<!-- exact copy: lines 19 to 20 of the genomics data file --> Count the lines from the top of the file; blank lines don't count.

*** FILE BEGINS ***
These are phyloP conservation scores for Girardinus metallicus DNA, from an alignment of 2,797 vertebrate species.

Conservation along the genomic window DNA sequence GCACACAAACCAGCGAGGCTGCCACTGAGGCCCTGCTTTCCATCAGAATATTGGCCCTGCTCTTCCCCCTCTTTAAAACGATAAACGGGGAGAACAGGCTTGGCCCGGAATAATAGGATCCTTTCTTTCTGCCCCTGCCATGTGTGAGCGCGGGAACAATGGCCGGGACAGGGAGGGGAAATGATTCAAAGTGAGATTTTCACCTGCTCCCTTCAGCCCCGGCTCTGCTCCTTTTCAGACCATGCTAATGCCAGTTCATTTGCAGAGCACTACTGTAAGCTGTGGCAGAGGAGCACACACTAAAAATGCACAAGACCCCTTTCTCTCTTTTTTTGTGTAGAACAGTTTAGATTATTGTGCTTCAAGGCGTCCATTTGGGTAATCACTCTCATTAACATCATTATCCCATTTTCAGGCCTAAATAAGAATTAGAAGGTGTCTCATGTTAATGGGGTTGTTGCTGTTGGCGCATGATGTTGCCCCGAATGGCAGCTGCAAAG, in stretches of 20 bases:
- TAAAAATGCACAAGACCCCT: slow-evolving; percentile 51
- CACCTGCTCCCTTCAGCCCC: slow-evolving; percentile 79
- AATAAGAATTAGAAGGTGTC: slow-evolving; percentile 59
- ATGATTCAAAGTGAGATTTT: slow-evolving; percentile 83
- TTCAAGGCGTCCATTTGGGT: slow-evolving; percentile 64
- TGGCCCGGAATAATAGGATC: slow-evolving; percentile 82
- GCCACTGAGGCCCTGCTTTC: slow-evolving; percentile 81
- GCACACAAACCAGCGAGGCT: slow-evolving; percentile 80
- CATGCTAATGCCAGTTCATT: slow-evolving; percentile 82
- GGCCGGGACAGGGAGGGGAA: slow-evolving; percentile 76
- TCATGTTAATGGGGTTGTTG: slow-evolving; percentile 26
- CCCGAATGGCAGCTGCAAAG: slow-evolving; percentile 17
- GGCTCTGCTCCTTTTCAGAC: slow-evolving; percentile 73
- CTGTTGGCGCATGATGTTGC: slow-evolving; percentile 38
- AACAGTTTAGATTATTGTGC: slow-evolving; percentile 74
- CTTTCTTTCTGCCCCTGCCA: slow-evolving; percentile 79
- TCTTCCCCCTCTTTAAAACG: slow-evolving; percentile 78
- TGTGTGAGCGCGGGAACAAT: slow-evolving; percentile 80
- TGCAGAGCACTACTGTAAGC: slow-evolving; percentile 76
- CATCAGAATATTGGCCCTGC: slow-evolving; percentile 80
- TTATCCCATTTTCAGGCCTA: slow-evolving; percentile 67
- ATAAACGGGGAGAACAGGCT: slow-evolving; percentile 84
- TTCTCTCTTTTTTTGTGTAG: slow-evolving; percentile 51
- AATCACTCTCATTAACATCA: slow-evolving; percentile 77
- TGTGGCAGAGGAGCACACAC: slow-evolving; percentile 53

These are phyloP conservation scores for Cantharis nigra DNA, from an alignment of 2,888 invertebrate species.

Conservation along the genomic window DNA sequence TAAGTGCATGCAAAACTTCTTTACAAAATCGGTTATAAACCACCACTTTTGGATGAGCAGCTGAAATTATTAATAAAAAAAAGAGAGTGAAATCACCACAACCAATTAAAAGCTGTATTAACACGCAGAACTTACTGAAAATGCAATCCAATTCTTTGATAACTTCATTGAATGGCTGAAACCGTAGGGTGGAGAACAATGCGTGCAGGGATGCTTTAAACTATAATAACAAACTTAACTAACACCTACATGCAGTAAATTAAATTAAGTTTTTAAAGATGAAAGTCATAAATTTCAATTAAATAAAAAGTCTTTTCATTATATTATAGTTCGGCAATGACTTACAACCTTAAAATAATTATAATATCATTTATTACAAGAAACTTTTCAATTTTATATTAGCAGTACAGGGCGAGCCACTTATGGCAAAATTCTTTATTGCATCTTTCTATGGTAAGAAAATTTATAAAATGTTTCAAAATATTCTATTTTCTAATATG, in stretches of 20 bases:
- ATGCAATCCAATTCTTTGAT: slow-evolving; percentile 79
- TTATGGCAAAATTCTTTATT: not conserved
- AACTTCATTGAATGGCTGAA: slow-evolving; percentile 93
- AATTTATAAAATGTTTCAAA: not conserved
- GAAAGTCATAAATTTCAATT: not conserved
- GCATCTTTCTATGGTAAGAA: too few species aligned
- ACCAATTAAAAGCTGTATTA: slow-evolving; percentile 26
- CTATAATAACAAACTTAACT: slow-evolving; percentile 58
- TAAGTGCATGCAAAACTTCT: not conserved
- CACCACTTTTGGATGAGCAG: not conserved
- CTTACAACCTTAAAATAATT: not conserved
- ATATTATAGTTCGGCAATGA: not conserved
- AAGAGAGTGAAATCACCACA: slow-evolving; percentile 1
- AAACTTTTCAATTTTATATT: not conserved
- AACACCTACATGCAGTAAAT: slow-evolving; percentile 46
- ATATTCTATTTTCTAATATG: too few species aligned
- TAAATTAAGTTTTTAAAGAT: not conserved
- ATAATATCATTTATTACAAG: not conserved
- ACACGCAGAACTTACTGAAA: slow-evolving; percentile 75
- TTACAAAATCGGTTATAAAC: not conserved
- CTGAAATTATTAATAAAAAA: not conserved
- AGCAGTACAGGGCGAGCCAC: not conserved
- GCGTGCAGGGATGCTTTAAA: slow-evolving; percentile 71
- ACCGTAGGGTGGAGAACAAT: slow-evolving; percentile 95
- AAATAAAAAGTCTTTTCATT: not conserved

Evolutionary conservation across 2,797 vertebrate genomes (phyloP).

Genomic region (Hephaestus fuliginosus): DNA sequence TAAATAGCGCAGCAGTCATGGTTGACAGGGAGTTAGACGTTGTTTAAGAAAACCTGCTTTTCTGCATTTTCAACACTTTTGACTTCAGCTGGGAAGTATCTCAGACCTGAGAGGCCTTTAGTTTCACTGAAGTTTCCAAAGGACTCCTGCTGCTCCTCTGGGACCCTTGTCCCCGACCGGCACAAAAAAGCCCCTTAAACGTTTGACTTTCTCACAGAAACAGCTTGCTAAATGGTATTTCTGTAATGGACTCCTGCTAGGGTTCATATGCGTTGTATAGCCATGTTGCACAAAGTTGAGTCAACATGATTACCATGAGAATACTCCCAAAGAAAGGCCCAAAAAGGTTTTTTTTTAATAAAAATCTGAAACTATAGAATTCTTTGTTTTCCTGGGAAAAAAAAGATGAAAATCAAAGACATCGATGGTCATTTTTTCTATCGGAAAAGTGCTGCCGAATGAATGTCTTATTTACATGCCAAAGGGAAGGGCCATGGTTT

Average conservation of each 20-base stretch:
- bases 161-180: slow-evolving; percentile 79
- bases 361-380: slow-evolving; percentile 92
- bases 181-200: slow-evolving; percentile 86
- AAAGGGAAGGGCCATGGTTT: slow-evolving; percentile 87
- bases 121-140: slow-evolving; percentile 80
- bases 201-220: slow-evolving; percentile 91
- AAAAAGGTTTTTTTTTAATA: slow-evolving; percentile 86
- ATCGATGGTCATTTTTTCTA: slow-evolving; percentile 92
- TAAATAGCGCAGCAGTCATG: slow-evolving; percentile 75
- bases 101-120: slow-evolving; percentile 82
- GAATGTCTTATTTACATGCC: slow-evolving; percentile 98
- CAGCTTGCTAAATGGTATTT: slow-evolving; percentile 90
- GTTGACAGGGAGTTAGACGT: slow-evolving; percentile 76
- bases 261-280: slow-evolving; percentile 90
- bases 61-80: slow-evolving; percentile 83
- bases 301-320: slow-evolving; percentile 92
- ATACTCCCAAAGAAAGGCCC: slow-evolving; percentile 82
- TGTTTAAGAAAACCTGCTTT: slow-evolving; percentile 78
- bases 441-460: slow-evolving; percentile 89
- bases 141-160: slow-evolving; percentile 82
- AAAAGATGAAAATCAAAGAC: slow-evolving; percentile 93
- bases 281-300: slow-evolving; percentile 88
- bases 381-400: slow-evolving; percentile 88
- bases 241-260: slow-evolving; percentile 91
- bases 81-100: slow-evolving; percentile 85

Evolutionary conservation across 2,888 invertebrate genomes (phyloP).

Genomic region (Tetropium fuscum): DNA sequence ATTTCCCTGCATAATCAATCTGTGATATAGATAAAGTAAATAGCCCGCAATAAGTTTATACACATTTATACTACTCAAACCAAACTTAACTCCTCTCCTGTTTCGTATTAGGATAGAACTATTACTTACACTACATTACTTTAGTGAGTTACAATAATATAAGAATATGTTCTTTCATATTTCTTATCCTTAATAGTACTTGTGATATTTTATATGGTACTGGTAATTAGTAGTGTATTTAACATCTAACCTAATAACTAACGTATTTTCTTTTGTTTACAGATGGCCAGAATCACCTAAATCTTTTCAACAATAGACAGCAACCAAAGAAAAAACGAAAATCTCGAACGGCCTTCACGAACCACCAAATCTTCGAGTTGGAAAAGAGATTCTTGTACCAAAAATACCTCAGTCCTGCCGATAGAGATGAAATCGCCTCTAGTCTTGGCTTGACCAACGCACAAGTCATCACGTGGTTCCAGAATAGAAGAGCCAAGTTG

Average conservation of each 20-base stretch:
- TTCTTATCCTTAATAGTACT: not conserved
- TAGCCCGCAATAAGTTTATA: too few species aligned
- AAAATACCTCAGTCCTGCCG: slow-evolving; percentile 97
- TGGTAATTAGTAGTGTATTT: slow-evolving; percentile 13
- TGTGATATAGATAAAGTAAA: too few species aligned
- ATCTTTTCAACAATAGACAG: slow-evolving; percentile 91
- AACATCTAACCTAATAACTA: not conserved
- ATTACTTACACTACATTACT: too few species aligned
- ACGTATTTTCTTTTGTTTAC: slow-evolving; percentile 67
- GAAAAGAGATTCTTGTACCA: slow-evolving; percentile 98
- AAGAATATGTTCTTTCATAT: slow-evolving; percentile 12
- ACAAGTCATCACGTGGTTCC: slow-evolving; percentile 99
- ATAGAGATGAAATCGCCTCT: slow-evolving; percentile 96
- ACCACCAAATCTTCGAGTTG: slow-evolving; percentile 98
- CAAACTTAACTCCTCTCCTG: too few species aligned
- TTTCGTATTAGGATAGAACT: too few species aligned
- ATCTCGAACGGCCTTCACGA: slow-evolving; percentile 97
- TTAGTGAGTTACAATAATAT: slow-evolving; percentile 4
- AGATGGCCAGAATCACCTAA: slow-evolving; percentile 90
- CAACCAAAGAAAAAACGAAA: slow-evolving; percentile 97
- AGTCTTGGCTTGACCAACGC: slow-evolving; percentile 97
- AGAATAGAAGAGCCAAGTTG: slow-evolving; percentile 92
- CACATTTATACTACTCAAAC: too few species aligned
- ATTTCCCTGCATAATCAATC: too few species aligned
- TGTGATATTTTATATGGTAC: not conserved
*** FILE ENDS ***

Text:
- TCTTCCCCCTCTTTAAAACG: slow-evolving; percentile 78
- TGTGTGAGCGCGGGAACAAT: slow-evolving; percentile 80